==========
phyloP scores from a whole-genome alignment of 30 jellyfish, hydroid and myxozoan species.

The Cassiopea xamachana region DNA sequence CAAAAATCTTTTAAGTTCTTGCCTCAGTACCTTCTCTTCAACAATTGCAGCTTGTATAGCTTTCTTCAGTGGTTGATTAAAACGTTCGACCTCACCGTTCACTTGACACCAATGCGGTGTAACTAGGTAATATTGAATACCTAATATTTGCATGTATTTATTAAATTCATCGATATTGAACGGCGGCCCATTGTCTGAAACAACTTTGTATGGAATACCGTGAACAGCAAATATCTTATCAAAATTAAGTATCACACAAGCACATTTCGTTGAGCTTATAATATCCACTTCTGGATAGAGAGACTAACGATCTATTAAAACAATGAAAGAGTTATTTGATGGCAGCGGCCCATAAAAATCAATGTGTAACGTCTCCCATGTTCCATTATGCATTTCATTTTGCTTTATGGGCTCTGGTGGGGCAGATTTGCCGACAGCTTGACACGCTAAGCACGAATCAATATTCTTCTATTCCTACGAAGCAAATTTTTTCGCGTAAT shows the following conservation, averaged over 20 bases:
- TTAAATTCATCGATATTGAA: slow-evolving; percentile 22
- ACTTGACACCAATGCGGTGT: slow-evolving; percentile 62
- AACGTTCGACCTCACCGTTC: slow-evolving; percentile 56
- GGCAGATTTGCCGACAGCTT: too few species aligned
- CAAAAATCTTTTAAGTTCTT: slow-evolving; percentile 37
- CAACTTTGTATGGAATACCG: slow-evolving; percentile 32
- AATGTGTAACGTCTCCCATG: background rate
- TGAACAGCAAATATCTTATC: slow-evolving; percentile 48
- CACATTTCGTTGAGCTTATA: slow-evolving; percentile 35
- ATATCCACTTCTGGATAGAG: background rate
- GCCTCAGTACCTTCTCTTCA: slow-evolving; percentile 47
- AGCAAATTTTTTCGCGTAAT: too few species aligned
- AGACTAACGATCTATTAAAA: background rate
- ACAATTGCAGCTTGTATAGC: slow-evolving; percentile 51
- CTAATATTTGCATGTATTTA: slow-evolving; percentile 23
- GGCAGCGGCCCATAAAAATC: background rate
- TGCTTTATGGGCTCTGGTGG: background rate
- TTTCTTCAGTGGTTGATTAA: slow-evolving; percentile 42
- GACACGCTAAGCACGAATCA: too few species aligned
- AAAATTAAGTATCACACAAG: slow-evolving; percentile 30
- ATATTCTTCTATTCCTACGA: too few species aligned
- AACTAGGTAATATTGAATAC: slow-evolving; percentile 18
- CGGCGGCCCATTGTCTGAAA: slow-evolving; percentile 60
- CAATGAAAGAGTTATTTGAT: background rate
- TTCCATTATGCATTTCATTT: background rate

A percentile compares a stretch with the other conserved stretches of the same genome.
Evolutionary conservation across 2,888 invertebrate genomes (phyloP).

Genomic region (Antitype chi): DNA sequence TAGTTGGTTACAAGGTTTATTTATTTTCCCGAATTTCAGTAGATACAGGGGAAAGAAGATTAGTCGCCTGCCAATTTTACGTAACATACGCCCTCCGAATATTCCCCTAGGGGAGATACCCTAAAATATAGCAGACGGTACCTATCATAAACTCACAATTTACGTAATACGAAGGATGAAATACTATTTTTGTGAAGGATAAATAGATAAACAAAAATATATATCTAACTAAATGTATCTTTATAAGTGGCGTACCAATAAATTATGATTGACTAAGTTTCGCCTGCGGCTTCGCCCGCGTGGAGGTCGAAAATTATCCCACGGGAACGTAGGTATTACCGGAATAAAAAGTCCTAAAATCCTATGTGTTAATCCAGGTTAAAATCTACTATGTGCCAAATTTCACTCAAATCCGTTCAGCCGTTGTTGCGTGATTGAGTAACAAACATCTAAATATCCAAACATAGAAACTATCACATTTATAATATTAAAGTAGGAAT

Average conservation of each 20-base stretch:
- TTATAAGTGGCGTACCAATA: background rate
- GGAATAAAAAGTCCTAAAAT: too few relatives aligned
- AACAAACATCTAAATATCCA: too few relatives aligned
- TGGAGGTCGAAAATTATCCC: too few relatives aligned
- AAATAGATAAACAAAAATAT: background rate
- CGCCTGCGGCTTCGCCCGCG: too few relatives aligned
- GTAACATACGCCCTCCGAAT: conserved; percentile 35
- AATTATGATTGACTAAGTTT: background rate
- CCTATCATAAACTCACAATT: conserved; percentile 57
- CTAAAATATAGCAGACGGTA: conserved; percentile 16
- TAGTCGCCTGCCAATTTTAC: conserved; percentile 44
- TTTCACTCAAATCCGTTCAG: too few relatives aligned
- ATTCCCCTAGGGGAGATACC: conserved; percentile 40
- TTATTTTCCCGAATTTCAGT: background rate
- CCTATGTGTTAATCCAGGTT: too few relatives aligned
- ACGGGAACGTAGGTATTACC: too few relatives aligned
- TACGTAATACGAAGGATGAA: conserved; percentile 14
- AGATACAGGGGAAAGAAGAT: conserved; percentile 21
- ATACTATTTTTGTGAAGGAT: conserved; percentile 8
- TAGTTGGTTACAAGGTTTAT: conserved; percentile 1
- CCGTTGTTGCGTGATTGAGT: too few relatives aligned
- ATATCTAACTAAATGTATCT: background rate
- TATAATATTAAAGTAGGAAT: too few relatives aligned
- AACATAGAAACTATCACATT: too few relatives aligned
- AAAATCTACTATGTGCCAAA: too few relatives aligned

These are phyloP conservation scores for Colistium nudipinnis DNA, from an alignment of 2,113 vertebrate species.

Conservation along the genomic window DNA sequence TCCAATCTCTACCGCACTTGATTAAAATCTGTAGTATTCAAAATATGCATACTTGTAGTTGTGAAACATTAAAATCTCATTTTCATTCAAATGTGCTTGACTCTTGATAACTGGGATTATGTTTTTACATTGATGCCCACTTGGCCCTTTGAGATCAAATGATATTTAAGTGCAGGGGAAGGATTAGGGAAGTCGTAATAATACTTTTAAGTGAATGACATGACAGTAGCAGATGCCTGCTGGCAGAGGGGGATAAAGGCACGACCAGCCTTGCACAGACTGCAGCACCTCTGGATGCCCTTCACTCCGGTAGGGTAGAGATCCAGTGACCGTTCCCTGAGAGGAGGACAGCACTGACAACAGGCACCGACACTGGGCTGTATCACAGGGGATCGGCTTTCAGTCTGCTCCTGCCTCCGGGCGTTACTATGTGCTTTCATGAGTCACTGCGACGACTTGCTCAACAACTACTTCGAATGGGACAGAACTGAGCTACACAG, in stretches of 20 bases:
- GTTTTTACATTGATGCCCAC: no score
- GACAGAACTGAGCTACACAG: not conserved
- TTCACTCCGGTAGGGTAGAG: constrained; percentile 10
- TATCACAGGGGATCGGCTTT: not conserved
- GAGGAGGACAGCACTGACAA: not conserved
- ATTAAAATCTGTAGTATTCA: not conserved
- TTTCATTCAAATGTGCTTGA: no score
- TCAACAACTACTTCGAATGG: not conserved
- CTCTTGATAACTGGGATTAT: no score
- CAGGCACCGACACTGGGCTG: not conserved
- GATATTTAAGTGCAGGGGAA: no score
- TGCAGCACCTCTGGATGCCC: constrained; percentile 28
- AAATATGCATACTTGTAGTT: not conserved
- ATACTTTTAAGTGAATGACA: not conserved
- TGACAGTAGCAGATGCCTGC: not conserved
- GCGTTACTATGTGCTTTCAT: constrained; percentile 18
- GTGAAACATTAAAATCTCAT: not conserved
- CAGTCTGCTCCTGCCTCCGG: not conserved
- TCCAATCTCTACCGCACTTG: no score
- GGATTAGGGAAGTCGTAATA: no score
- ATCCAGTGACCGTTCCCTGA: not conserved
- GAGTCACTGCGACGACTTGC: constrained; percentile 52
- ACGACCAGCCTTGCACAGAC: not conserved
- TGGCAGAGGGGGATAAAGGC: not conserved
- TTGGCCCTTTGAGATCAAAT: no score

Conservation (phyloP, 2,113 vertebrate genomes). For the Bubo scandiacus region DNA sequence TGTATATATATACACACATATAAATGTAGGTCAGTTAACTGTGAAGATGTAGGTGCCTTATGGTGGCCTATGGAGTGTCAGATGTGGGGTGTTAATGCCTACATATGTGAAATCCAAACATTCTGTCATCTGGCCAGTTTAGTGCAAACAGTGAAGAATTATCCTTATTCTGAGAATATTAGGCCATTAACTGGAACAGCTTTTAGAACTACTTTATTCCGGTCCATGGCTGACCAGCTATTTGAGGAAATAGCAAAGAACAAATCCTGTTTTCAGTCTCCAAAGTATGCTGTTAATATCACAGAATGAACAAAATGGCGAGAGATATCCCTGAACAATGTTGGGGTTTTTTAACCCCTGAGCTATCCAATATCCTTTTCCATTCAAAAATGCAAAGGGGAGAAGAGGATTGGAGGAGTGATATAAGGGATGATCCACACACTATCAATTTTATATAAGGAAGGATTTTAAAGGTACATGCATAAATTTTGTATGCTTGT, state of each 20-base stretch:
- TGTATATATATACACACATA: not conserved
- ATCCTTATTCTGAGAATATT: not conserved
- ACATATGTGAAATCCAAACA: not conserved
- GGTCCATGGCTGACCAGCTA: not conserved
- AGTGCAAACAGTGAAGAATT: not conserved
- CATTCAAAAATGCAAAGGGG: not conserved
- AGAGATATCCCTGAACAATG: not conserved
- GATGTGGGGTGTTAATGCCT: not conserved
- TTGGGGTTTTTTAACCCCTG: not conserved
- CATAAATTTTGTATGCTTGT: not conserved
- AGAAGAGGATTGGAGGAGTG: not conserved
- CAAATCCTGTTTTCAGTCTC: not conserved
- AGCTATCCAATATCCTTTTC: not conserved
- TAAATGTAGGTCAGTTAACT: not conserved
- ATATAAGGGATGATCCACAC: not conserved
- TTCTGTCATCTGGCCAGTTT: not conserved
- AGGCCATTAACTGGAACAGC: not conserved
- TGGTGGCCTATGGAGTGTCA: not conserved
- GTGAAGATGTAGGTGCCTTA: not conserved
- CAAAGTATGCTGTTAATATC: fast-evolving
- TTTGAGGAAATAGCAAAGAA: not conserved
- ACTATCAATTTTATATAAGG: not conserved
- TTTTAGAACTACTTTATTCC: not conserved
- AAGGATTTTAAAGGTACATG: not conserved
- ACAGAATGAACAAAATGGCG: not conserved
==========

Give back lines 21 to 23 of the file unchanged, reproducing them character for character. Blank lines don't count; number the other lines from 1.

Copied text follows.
- GACACGCTAAGCACGAATCA: too few species aligned
- AAAATTAAGTATCACACAAG: slow-evolving; percentile 30
- ATATTCTTCTATTCCTACGA: too few species aligned